Format

Send to

Choose Destination
See comment in PubMed Commons below
World J Orthop. 2014 Jan 18;5(1):6-13. doi: 10.5312/wjo.v5.i1.6. eCollection 2014 Jan 18.

Hallux rigidus: Joint preserving alternatives to arthrodesis - a review of the literature.

Author information

1
Hans Polzer, Mareen Brumann, Wolf Mutschler, Markus Regauer, Munich University Hospital, Foot and Ankle Surgery, Department of Trauma Surgery-Campus Innenstadt, 80336 Munich, Germany.

Abstract

Hallux rigidus describes the osteoarthritis of the first metatarsophalangeal joint. It was first mentioned in 1887. Since then a multitude of terms have been introduced referring to the same disease. The main complaints are pain especially during movement and a limited range of motion. Radiographically the typical signs of osteoarthritis can be observed starting at the dorsal portion of the joint. Numerous classifications make the comparison of the different studies difficult. If non-operative treatment fails to resolve the symptoms operative treatment is indicated. The most studied procedure with reproducible results is the arthrodesis. Nevertheless, many patients refuse this treatment option, favouring a procedure preserving motion. Different motion preserving and joint sacrificing operations such as arthroplasty are available. In this review we focus on motion and joint preserving procedures. Numerous joint preserving osteotomies have been described. Most of them try to relocate the viable plantar cartilage more dorsally, to decompress the joint and to increase dorsiflexion of the first metatarsal bone. Multiple studies are available investigating these procedures. Most of them suffer from low quality, short follow up and small patient numbers. Consequently the grade of recommendation is low. Nonetheless, joint preserving procedures are appealing because if they fail to relief the symptoms an arthrodesis or arthroplasty can still be performed thereafter.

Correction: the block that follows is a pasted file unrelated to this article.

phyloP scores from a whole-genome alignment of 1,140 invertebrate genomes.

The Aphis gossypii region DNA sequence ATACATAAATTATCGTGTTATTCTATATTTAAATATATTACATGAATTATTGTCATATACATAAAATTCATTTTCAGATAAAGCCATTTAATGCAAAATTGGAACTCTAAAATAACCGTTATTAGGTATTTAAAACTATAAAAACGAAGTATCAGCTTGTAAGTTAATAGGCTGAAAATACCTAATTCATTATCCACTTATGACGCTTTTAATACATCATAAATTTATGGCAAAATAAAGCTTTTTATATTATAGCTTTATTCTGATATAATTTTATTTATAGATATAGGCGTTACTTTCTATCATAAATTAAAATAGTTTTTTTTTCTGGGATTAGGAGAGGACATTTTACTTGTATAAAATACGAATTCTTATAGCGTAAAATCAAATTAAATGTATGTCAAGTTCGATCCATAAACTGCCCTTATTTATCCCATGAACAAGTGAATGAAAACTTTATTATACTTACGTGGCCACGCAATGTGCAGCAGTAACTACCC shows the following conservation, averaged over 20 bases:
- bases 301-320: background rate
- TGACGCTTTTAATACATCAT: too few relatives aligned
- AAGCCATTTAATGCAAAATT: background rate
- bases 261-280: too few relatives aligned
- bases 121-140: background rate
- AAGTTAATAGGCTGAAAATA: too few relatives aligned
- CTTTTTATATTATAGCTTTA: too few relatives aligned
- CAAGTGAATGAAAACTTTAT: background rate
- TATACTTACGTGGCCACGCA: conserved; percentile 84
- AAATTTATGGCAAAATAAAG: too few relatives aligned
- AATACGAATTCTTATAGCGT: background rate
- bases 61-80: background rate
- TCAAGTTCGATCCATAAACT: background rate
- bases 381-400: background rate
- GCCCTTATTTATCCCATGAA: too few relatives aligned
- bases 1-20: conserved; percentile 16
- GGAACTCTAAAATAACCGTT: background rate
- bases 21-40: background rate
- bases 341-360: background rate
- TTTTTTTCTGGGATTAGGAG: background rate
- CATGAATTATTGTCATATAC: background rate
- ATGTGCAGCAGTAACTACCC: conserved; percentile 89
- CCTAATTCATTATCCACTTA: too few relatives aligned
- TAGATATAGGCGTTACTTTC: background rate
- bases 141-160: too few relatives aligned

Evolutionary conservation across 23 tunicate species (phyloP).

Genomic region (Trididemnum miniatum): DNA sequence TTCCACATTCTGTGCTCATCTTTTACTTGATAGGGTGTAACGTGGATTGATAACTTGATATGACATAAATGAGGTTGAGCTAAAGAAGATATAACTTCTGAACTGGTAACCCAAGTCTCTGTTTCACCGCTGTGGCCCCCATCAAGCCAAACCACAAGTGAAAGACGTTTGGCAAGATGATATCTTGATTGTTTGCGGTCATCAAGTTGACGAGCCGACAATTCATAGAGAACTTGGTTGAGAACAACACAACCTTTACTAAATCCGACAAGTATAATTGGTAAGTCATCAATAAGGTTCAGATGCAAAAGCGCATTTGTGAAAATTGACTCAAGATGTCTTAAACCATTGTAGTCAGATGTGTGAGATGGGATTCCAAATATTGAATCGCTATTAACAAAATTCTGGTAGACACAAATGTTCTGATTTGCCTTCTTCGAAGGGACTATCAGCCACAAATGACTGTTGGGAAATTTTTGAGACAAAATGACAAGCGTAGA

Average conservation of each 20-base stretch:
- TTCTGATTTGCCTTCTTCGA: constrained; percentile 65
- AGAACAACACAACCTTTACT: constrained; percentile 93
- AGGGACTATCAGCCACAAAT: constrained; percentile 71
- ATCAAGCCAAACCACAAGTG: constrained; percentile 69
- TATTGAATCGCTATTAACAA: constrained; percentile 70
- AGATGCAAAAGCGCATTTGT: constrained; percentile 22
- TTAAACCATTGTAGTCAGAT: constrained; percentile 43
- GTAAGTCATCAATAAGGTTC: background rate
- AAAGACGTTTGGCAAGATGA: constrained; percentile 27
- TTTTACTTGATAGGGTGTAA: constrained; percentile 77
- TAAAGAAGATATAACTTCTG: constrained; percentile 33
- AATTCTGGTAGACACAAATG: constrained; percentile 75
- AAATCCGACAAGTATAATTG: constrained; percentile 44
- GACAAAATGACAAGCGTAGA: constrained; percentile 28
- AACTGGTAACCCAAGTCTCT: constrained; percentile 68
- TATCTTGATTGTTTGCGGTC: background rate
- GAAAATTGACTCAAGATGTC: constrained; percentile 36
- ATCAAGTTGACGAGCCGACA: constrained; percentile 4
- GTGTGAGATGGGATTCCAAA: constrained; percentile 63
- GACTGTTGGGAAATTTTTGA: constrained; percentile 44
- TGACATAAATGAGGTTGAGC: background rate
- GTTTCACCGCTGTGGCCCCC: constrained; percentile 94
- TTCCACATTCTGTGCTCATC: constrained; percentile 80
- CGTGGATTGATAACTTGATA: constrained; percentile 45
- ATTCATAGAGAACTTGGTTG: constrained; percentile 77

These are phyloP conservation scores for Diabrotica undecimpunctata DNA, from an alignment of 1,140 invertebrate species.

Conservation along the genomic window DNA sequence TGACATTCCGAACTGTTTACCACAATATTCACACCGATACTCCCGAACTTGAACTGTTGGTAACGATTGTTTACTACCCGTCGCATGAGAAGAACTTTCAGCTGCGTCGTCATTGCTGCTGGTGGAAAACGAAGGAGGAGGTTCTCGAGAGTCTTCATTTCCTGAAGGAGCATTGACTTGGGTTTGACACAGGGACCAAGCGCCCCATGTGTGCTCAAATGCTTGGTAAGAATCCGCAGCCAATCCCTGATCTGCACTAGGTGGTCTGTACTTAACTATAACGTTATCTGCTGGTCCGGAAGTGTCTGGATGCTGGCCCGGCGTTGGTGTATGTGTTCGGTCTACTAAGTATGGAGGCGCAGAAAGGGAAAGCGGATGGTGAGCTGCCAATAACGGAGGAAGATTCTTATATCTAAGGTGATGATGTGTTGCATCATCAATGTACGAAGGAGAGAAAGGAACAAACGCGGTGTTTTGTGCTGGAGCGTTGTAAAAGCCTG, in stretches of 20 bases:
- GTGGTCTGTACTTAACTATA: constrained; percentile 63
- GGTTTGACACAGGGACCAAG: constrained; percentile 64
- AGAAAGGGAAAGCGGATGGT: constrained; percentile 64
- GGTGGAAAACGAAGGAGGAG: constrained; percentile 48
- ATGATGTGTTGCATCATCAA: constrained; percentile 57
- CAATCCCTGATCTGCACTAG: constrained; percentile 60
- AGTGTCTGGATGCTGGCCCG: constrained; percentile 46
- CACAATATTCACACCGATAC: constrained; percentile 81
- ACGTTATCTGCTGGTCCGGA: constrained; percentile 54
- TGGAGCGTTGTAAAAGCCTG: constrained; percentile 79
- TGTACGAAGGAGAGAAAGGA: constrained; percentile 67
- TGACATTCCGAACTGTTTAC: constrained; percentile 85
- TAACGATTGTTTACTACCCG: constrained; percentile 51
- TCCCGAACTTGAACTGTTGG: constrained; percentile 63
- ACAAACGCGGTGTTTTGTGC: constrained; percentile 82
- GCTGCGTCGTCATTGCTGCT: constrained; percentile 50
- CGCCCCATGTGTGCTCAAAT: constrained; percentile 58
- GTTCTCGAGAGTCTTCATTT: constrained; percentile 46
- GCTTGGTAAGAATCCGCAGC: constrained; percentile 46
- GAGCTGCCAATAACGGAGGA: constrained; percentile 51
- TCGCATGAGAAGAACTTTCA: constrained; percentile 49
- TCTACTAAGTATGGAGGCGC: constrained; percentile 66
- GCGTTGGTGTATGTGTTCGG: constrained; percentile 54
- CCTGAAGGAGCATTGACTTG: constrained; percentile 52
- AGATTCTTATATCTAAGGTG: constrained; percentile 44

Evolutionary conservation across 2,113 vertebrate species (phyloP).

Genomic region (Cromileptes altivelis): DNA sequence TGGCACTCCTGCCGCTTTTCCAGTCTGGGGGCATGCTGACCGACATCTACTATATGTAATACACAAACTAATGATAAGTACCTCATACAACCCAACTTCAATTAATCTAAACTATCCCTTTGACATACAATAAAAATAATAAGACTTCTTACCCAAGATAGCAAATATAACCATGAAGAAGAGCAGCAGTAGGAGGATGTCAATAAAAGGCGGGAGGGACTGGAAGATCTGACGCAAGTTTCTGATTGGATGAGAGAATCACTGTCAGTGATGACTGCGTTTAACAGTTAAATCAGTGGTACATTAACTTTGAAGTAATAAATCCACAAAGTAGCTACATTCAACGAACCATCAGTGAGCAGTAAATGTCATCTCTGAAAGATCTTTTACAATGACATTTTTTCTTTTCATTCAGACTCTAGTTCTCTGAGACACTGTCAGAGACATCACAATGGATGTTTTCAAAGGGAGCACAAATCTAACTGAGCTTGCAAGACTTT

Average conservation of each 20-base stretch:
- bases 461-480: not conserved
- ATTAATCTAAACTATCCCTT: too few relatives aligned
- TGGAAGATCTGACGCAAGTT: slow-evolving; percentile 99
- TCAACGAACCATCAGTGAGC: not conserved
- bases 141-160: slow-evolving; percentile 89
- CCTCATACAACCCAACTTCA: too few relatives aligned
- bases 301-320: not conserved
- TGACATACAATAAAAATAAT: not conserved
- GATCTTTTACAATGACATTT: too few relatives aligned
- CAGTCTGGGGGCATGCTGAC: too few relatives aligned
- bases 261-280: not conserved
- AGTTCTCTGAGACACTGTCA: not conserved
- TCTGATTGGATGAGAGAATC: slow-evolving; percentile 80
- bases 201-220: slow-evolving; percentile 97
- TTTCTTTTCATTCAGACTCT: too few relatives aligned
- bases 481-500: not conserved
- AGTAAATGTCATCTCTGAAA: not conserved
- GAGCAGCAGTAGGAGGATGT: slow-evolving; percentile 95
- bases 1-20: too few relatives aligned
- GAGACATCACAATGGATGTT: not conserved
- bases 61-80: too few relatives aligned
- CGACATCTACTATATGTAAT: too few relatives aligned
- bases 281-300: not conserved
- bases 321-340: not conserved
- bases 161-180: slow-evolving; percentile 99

KEYWORDS:

First metatarsophalangeal joint; Hallux rigidus; Joint preserving; Operative treatment; Osteoarthritis; Osteotomy

PubMed Commons home

PubMed Commons

0 comments
How to join PubMed Commons

    Supplemental Content

    Full text links

    Icon for Baishideng Publishing Group Inc. Icon for PubMed Central
    Loading ...
    Support Center